Steeper Wave = Tighter Pocket
Longer Wave = Huge Pocket
More Drive = Steeper Wave
Less Drive = Mellow Wave
Convenience & Technology
Malibu Command Center
Less Setup, More Surf
Wakesurf Board Racks
Malibu Comfort & Luxury
HOW TO WAKESURF
Wakesurf Boat Driving Tips
Wakesurfing is one of the most rewarding watersports out there. It’s low impact, fairly easy to learn and there are an almost unlimited number of tricks to keep you challenged and engaged. Wakesurfing is one of the few sports in the world that’s just as fun for a teenager as it is for a grandparent, and the whole family can get involved. Here are some tips to jumpstart your wakesurf career and make this the best summer ever. Let’s start with driving.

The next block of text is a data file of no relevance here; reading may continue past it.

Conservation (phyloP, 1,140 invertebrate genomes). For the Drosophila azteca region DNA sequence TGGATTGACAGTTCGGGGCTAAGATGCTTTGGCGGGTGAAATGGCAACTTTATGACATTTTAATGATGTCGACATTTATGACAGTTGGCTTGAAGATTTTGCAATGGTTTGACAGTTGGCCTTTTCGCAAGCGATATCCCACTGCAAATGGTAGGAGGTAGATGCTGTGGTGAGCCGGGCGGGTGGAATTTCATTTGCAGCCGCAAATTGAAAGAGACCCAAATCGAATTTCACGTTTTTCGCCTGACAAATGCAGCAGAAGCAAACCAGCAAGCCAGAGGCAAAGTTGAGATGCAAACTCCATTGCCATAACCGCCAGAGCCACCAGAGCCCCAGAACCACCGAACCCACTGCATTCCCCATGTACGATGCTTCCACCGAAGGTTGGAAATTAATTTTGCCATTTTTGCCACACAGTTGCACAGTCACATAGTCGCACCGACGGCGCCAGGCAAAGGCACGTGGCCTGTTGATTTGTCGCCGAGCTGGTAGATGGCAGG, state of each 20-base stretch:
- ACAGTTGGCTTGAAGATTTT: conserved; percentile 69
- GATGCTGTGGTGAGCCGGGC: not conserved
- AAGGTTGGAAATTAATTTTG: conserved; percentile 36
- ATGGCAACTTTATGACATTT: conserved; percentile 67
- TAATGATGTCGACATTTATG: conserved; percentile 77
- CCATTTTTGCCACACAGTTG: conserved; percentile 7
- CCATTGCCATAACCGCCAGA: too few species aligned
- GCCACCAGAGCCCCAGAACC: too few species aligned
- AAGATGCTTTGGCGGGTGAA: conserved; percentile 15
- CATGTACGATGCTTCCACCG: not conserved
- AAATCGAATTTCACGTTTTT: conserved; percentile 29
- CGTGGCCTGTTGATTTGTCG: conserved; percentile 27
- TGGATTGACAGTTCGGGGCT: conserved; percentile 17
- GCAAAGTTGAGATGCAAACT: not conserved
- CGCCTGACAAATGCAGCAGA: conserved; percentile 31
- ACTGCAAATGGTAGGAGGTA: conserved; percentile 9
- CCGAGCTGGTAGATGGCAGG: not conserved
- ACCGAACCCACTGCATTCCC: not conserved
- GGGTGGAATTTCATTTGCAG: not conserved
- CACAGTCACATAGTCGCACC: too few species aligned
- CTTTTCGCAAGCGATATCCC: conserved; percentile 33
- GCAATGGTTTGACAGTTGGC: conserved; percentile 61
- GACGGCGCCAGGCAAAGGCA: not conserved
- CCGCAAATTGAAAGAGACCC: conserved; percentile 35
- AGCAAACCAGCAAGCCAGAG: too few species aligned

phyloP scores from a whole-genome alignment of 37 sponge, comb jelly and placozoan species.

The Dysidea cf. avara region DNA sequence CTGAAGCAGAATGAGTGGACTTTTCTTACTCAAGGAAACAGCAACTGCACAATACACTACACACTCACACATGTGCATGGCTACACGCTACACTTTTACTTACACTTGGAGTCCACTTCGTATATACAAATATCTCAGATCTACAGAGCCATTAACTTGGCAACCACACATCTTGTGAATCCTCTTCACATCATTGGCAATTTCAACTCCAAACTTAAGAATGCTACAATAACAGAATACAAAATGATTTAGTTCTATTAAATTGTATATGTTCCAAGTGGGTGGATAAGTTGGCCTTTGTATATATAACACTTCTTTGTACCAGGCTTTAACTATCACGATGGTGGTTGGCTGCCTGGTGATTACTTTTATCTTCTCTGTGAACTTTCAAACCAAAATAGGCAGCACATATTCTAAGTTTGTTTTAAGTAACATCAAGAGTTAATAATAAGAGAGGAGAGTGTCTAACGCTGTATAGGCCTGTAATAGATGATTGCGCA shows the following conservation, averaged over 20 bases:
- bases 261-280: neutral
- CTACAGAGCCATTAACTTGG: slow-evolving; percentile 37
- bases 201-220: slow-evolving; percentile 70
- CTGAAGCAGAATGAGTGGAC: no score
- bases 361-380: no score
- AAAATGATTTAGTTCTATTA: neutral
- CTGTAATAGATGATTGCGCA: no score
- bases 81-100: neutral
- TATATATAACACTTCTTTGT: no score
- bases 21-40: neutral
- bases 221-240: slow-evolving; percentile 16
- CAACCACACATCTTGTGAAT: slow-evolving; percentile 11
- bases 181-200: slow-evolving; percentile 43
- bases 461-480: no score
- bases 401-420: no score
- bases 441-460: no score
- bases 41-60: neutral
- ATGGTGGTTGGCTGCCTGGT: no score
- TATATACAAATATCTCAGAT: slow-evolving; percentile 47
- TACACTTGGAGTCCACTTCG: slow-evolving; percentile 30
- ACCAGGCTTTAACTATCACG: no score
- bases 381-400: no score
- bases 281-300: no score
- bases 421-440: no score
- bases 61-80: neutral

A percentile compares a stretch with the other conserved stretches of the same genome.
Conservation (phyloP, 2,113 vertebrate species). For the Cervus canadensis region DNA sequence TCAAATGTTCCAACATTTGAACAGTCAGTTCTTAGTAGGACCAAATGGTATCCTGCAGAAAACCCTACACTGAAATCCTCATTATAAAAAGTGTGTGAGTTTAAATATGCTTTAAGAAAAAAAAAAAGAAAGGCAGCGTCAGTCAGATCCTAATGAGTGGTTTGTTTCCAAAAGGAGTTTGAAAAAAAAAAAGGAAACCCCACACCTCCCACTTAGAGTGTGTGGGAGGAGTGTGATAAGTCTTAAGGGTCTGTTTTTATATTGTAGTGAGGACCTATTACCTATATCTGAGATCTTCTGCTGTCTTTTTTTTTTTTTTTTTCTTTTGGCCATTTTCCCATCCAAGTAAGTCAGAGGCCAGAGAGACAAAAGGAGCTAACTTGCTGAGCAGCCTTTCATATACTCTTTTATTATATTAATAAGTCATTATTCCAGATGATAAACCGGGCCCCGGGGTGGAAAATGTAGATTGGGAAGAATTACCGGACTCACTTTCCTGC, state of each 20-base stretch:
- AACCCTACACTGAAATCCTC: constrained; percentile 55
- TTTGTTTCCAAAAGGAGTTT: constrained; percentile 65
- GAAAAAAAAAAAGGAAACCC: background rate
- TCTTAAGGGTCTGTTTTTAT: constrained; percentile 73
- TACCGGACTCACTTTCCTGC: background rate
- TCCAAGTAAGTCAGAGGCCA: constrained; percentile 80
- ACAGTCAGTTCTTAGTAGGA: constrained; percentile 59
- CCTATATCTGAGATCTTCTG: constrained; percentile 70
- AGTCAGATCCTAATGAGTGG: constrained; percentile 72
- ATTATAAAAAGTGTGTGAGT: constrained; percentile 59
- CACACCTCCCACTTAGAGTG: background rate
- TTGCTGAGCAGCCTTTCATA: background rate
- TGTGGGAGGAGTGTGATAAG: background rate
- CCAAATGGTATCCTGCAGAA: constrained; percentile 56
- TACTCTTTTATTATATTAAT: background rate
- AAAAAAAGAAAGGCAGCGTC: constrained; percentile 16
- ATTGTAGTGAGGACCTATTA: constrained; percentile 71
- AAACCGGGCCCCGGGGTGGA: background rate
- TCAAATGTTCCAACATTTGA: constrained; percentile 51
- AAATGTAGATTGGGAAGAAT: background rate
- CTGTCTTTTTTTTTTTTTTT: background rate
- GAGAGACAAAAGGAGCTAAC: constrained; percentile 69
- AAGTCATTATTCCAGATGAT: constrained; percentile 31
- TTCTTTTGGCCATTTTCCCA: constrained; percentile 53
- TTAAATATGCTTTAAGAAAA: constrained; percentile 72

Driving for wakesurfing can feel a little intimidating at first, but it becomes second nature after a short time. The main thing to think about is always safety. Keep your rider in view at all times and make sure you keep a safe distance between the boat and the surfer when you’re circling around to pick them up after they fall. It’s also good to keep in mind that your boat has a lot of power and there’s no reason to use it all to pull the rider up. More on that later. Stay at least 200 feet away from docks, other boats and stationary objects while underway, and keep enough Coast Guard-approved PFDs in the boat for all passengers. Kids under 12 need to wear theirs at all times. You also need a throwable flotation device and some states require a watersports flag as a visual indicator your rider has fallen. If you’re on a busy waterway, tell your rider to hold their board up vertically so they are more visible to other boats when they fall.
How to Set Up the Boat to Surf